My Book Club met this morning, but the format was a little different from usual. Normally, we seven women read the same book and then spend an hour and a half discussing it. We're longtime friends but seven very distinct personalities. That was shown in today's meeting.
Last month we met a week later than usual which gave us only 3 weeks to read the next book. The suggestion was made that instead of trying to read a full book, each of us would give a 10 minute presentation on one of their all-time favorite books. I wondered as I drove to Ginger's this morning if there would be any duplicates. Would they all be novels? Would any of the titles be new to us?
We ended up with seven books that were completely different. Three of them were completely new titles to me and to several others. Only three were novels. The list is below. You may want to look up some that are new to you.
1. The Great Wing by Louis Tarataglia--a nonfiction book about geese who fly in formation, fly to the same places each year, how they care for one another. The person who chose it said it is easily translated to the interpersonal relationships among humans. A small book but worth reading, she told us.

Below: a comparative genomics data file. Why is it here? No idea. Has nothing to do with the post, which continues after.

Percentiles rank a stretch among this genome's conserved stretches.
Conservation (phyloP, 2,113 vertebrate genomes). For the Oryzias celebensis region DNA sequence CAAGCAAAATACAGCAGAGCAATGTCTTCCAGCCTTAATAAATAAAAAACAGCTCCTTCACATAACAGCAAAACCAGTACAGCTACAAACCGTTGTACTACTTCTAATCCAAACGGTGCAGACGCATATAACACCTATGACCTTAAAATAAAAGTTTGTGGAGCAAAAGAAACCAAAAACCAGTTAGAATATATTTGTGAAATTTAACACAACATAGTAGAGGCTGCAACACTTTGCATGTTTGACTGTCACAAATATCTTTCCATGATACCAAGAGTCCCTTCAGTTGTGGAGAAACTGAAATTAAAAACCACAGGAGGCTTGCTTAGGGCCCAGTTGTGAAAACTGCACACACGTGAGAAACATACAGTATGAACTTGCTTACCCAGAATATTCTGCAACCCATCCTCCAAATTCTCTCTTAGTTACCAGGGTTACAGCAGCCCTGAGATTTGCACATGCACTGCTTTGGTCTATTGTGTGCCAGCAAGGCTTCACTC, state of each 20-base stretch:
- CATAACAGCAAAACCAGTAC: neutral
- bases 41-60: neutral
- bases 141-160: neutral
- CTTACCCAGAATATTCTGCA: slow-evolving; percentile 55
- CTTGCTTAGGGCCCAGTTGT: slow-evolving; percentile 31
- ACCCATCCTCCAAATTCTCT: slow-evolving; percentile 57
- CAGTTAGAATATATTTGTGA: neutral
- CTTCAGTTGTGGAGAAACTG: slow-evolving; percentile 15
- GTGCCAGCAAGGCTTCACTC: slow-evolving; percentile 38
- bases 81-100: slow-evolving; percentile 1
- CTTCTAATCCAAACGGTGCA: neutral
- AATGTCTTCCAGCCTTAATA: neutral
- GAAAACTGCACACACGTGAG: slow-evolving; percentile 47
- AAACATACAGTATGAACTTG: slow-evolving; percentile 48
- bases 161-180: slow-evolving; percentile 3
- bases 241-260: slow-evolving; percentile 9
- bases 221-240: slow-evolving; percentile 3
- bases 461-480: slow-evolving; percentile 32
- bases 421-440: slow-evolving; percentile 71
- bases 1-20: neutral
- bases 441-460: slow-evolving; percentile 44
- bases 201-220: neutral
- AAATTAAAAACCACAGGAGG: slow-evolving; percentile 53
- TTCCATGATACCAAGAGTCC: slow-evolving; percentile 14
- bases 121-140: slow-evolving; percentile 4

2. The Shell Seekers by Rosamunde Pilcher--Probably Ms Pilcher's most popular novel. The setting is Cornwall, England and the story is a family saga told in flashbacks, beautifully written
3. Nothing Like it In The World by Stephen Ambrose--this nonfiction book relates the story of building the intercontinental railroad during the mid-1800's. A sort of competition was held with Chinese immigrant laborers starting on the west coast and Irish immigrant laborers beginning in the eastern part of our nation. The idea was to see who could get farthest, to be determined where they met, somewhere in the middle of the country. Mr. Ambrose is a noted historian who writes nonfiction that reads like a novel.
4. The Dog Who Wouldn't Be by Farley Mowatt--a humorous tale by a Canadian author
5. Winter Solstice by Rosamunde Pilcher--one of the last books Ms Pilcher wrote--again about England and using very real people with very realistic problems.
6. The Elegance of the Hedghog by Muriel Barbery--one of the newer books on the list. A review of the book said it does not really begin until page 119, but then it blooms. Filled with wicked humor.
7. The Log of Christopher Columbus translated by Robert Fuson--an account of the first of four voyages taken by Christopher Columbus which took him to the West Indies. Sounded like an interesting read.